Insurance is one of those things you don’t really need until you absolutely, positively need it. It’s a vital component of leading a safe and secure financial life. Insuring our homes, cars and selves is a standard practice, but imagine for a moment if you had no insurance covering the funds in your bank account. It is terrible to not have insurance for other things, but what would you do if there was no way to protect the funds you use to pay for them? Luckily, there’s already a safety net in place that protects much of our hard-earned money, the Canada Deposit Insurance Corporation (CDIC).
I don’t pay for anything, though—do I have insurance?—you might wonder. Actually, you do! Keep reading to understand more about deposit insurance.
What is CDIC?
CDIC is a crown corporation. Its purpose is to provide deposit insurance, strengthen the financial system, and resolve issues with member institutions while minimizing losses.
The Canadian government established the CDIC in 1967 after two major bank failures. First, Atlantic Acceptance Company failed in 1965. Then, Prudential Finance Company followed a year later. Although these weren’t the only bank failures, they served as a turning point for many others.
The Government of Canada tried to restore people’s confidence in the financial system. They wanted to stop customers from losing their life savings if their bank failed. So, they mandated the CDIC to guarantee deposits at Canadian banks. Now, the CRA and CDIC work hard to protect your money.
Deposits were initially insured for a maximum of $20,000. Today, CDIC member institutions insure up to $100,000 in each eligible category.
How does the CDIC work?
You receive $100,000 of coverage for every category you have deposits in.
When it comes to coverage, your deposits get divided into the defined categories, not the accounts you hold them in.
For example, if your savings and chequing accounts each have $100,000, you get $100,000 of total coverage. That is because they are in the same category of “deposits held in one name.”
If you keep $100,000 in your savings account and $100,000 in a TFSA savings account, you get a total of $200,000 of coverage. That’s because your money is now in two categories, “deposits held in one name” and also “deposits held in a TFSA.”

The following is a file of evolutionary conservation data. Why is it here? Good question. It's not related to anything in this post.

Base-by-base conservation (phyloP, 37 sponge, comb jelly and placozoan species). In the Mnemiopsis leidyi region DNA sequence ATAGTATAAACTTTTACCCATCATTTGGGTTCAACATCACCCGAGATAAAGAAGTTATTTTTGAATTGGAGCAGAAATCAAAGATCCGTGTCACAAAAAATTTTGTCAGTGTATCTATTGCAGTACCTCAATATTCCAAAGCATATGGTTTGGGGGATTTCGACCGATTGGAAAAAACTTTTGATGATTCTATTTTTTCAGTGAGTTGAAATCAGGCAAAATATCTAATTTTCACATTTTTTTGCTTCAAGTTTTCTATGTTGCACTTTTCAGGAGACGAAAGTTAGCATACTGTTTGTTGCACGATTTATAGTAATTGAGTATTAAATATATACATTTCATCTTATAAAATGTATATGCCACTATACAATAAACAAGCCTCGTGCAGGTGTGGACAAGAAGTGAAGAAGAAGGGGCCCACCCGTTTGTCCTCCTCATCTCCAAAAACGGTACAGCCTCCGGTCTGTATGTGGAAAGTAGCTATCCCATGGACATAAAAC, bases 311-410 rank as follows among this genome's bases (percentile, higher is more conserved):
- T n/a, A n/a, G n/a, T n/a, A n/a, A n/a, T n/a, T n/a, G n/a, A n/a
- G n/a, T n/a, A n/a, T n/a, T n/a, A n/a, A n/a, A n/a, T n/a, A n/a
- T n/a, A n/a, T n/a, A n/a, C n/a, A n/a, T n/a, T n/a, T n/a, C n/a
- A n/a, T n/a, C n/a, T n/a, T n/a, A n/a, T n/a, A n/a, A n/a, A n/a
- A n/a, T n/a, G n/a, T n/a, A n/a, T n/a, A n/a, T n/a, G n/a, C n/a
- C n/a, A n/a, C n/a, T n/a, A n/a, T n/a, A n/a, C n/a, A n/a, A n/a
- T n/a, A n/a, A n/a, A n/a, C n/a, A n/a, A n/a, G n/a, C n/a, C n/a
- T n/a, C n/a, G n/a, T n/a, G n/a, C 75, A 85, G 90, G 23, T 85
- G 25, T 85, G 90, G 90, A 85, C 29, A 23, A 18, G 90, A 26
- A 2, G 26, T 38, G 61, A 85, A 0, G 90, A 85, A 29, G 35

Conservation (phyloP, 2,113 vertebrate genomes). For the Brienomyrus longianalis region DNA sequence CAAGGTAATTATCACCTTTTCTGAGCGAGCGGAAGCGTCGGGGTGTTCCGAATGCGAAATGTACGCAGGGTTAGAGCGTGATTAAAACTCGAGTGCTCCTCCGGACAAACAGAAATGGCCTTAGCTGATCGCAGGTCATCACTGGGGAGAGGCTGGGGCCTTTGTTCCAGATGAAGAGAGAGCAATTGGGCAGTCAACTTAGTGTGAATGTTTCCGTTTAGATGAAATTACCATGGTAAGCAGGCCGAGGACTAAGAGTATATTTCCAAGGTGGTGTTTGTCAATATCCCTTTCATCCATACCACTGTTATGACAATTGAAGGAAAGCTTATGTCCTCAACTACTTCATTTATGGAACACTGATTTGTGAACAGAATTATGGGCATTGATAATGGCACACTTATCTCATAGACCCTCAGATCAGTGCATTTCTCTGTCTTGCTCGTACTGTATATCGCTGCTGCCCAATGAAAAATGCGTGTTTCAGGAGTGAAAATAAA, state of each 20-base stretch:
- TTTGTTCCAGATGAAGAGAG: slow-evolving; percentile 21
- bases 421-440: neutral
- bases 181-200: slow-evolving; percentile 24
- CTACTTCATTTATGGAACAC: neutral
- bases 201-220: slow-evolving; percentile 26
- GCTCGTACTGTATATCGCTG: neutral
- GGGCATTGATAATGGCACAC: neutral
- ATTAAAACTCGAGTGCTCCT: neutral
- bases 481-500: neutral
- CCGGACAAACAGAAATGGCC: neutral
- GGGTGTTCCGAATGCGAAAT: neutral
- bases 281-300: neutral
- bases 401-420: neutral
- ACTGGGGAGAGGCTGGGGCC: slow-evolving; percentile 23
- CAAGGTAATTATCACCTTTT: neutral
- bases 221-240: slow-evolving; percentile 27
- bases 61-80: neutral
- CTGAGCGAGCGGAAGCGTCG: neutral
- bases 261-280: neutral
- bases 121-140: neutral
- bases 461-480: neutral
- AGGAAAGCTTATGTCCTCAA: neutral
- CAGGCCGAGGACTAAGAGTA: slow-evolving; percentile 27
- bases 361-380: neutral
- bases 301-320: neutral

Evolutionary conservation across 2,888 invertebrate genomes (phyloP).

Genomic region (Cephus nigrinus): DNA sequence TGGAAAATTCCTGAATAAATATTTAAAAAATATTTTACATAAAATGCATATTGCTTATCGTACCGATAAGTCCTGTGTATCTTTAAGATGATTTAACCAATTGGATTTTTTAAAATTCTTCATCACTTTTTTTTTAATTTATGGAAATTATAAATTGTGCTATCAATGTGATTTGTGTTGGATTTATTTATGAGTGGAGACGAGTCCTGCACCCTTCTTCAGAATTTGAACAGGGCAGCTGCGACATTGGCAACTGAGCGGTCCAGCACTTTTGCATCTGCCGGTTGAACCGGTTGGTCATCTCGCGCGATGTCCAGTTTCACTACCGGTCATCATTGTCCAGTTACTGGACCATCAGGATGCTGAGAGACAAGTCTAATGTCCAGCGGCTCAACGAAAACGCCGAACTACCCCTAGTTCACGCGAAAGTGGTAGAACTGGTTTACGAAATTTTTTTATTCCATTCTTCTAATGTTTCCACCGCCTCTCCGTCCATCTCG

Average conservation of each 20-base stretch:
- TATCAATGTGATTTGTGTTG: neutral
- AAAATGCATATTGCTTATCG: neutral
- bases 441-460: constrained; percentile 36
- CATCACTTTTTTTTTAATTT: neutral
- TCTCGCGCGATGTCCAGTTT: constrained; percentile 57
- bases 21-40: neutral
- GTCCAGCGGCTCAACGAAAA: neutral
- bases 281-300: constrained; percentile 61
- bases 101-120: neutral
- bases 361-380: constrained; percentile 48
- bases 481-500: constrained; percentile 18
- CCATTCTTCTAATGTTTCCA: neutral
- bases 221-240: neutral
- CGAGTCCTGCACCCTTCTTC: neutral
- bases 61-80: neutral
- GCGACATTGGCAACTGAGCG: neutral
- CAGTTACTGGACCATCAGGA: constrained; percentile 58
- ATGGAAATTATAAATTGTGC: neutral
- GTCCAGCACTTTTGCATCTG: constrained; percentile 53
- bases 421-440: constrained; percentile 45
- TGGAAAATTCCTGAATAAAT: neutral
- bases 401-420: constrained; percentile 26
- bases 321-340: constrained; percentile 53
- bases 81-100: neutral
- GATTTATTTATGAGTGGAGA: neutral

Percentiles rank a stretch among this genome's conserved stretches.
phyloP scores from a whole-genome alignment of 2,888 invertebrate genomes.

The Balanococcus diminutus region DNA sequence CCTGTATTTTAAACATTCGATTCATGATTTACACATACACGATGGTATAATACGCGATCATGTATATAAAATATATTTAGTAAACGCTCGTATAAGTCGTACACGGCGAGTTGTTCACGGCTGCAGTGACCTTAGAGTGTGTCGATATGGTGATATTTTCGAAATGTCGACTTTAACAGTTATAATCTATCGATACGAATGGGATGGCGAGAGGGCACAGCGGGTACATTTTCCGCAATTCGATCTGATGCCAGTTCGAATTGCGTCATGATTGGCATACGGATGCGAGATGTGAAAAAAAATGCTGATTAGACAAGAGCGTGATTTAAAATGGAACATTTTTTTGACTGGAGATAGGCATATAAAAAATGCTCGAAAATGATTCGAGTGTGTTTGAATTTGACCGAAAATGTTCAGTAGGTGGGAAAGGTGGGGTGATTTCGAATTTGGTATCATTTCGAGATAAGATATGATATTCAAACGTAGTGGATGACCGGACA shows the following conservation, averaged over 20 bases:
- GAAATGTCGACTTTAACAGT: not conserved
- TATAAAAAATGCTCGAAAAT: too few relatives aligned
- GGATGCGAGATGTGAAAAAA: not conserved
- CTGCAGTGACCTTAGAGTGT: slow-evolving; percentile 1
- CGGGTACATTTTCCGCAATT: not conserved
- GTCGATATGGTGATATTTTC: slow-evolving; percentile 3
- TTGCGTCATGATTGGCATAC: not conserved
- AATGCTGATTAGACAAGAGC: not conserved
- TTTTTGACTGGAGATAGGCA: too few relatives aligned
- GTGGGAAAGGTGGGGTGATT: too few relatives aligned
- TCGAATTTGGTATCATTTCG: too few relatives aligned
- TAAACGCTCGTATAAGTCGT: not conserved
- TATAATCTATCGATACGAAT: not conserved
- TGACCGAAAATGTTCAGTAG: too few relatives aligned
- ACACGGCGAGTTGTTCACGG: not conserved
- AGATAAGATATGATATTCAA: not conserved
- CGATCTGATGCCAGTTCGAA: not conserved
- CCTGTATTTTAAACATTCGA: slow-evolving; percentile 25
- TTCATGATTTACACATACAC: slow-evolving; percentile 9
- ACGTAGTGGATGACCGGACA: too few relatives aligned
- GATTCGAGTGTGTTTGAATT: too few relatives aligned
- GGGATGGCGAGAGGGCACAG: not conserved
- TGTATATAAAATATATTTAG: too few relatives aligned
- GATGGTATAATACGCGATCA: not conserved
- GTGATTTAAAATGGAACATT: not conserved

You do not need to apply for CDIC insurance coverage. It is free and automatic as long as your bank or credit union is a CDIC member. Plus, the CDIC teams up with the CRA to make sure RRSP holders get paid back without any tax problems.
How to find out if your money is insured
CDIC membership is necessary for major banks and other federally regulated loan and trust companies. That said, not all banks qualify.
To get any coverage, your bank has to be a CDIC member. The 86 member banks include the Big Five (BMO, CIBC, RBC, Scotiabank, TD) and some online-only ones like EQ Bank and Alterna Bank. See the full list to find out which financial institutions the CDIC insures.
Eligible deposits have insurance for up to $100,000 in each of the categories. The word eligible is extremely important here. Let’s have a look at the insured categories and how you would get your money back under each.
Just like any other insurance, the CDIC has its limits on how much it pays out. If your financial provider fails, they’ll guarantee up to $100,000 in deposits in each one of the seven categories. It’s possible for you to receive even more, depending on how you spread your money between different accounts and institutions:
- Chequing accounts
- Savings accounts
- Guaranteed Investment Certificates (GIC)
- Tax-Free Savings Accounts (TFSA)
- Registered Education Savings Plans (RESP)
- Deposits held in trust accounts
- Registered Retirement Savings Plans (RRSP)
- Deposits you hold for paying the taxes on mortgaged properties
- Registered Retirement Income Funds (RRIF)
CDIC also insures foreign currency deposits. In the case of foreign currency, the Bank of Canada’s exchange rate at the time of failure determines the coverage limit.
What’s not covered
The CDIC does not cover any of the following deposit categories:
- Stock investments
- Exchange Traded Funds (ETFs)
- Mutual funds
- Bond investments
- Deposits at non-CDIC-insured institutions
Not all investments have insurance but, the Canadian Investor Protection Fund (CIPF) may insure cash balances you hold. Your brokerage account, for example if it’s with a CIPF-member institution. The CIPF is a non-profit run by the government, just like the CDIC. Its members pay to be protected if their investment firm goes bankrupt.
On the other hand, if your investment, like a stock, fails, you have no protection.
Calculating how much you’re covered for
Now that you understand how the CDIC works and what deposits have insurance, you’re ready to determine your coverage.
Don’t like math? That’s not an issue. The CDIC has designed a helpful calculator you can use to determine the maximum coverage you qualify for.
You’ll get the most coverage if you understand the $100,000 limit rule. Splitting your money into different categories gives you more protection.
Remember, CDIC coverage is per person, not per household. If more than one person from your house banks at the same place, they each have insured deposits.
Most banks in Canada have the security of deposit insurance. As long as your bank or credit union is CDIC insured and your deposits qualify, you’re covered if they go under. That means you can focus on finding the savings account that works best for you.
Relieved to hear your money is protected, but still stressed about your finances because of debt? Talk to one of our qualified credit counsellors today for a personalized debt relief plan.